DEAD END **** UK / USA 2003 Dir: Jean-Baptiste Andrea, Fabrice Canepa. 85 mins

A particularly astute combination of chilly seasonal ghost story and jet black comedy, this wittily conveys the festive period’s monstrous impact on existing, fragile familial relationships. On the night(mare) before Christmas, Dad Ray Wise, Mom Lin Shaye and their teen offspring head off on their annual Christmas journey to the in-laws. Dad’s typically ill-advised short cut leads them to a haunted stretch of road and the restless spirit of a young mother killed years earlier.
Garnering bonafide chills from modest visuals – notably the recurring image of the mysterious old black car driving past surviving characters after each successive death – and sustaining a relatively subtle sense of mounting dread, this triumphs as a spooky horror flick but its strongest facet is its heartless deconstruction of a typical family Christmas. Overwrought, mostly hateful characters find themselves trapped in an escalating nightmare that might only be slightly worse than spending Christmas Eve with Mother In Law / Granma. Shaye flips out alarmingly as the mom, stuffing her face with pumpkin pie before vomiting it back up in the festive tradition of indulgence and puke. Wise nails the father’s descent into whiskey-swigging, face-slapping hysteria, while their pothead son is content to be insensitive when he’s not wanking over a pin-up. A marvellously cynical hate-letter to Christmas wrapped up within a truly eerie ghost story.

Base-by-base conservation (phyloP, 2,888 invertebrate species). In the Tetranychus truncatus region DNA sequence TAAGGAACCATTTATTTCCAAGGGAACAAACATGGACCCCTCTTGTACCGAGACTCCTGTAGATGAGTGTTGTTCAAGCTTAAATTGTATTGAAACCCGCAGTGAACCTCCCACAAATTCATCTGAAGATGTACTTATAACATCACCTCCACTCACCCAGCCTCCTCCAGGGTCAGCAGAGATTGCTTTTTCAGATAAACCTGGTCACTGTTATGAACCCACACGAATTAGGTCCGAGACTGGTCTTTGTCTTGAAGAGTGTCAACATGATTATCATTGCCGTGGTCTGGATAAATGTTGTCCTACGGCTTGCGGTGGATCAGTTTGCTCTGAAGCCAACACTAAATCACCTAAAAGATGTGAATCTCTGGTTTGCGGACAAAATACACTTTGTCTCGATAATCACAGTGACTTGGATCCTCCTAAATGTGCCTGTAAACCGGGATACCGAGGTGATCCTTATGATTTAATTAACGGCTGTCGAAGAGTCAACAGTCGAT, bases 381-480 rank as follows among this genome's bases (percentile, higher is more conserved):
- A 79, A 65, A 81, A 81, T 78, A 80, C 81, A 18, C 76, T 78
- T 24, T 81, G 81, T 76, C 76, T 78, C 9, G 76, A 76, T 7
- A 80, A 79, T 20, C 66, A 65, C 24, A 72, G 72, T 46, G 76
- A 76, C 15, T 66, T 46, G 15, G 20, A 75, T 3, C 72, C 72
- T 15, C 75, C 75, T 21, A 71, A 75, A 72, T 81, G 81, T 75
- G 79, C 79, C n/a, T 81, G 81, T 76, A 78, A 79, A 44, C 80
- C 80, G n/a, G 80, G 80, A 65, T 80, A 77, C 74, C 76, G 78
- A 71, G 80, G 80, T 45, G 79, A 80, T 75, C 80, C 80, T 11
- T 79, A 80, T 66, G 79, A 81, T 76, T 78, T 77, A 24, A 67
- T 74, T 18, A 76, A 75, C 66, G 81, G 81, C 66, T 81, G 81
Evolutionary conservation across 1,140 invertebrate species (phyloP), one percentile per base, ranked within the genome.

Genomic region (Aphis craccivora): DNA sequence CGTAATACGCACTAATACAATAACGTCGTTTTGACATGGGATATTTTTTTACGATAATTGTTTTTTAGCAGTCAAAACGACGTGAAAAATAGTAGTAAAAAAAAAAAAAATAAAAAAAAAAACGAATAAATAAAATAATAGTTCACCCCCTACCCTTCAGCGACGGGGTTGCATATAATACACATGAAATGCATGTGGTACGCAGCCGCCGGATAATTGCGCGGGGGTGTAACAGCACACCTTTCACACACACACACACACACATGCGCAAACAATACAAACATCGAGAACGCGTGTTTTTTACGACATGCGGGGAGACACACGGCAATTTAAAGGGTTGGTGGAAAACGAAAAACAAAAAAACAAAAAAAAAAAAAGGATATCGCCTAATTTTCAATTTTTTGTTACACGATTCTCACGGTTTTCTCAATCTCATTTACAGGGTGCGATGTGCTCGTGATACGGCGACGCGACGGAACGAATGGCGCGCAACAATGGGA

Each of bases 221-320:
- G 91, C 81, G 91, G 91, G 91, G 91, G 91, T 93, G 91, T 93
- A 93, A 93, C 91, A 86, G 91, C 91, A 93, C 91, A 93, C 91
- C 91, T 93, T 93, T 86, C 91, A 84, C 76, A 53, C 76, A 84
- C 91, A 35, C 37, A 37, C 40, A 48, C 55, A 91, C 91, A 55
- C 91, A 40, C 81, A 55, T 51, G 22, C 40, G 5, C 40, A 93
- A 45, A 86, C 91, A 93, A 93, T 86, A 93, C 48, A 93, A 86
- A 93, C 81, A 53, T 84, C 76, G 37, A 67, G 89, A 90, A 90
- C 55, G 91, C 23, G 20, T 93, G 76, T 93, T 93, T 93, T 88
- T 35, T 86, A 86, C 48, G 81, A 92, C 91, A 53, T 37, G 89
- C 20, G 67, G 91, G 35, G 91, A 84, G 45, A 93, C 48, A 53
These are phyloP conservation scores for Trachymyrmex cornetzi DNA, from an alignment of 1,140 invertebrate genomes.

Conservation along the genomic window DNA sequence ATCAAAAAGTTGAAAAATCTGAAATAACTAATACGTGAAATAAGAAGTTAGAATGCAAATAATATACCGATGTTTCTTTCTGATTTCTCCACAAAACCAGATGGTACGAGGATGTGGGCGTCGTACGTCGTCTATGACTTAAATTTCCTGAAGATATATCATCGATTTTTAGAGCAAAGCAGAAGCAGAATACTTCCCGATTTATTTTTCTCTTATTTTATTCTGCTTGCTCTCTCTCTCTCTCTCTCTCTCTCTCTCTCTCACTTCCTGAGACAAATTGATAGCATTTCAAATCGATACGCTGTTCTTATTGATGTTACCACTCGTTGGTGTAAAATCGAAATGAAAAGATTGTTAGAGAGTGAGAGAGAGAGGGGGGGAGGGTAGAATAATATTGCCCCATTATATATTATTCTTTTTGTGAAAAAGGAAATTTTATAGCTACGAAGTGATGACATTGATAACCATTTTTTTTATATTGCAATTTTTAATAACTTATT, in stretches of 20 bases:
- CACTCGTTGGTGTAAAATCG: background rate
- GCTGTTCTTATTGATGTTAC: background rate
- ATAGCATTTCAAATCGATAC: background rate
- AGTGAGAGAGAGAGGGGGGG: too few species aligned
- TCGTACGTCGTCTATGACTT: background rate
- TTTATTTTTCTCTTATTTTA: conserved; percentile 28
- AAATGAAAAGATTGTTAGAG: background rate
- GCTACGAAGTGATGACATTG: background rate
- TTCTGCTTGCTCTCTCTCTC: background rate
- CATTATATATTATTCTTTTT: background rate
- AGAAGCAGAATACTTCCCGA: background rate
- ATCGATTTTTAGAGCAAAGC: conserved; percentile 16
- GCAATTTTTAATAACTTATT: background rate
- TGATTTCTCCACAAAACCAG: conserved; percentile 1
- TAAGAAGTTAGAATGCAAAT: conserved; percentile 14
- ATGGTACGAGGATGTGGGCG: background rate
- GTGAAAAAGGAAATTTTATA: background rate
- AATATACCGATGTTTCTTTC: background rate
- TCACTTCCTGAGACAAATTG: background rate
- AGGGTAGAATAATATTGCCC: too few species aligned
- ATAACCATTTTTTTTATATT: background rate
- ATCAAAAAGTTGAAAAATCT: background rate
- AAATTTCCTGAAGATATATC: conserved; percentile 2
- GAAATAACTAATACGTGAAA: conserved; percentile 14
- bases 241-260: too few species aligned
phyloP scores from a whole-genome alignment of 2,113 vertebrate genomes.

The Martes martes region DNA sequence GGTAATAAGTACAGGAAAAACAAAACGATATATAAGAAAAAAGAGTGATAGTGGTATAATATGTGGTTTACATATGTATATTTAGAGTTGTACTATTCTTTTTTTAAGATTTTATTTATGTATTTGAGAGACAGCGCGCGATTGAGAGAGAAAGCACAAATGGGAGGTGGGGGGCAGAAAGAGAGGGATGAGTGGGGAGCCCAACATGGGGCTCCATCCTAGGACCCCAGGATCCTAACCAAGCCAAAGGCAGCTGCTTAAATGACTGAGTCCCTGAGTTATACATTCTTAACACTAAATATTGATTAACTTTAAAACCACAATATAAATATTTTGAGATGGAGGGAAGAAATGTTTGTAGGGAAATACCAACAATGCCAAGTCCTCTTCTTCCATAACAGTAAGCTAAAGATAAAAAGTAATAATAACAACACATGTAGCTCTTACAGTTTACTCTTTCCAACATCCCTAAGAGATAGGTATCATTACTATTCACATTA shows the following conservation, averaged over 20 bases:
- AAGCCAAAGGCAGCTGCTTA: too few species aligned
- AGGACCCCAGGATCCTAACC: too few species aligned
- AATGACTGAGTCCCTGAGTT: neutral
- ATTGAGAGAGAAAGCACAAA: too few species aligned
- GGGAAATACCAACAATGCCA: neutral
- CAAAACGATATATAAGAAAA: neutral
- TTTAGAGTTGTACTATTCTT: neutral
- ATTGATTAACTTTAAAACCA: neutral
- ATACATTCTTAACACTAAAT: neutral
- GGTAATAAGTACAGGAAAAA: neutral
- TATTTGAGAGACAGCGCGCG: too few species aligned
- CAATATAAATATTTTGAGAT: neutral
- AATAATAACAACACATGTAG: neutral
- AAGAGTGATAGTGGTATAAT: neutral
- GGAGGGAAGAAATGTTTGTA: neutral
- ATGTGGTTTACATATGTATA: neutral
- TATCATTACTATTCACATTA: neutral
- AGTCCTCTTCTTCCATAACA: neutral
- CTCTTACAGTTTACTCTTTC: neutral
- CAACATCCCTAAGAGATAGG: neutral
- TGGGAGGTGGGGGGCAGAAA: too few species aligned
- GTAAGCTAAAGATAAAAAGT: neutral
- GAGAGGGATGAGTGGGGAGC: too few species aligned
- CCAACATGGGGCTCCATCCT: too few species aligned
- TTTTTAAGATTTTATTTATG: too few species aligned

Review by Steven West

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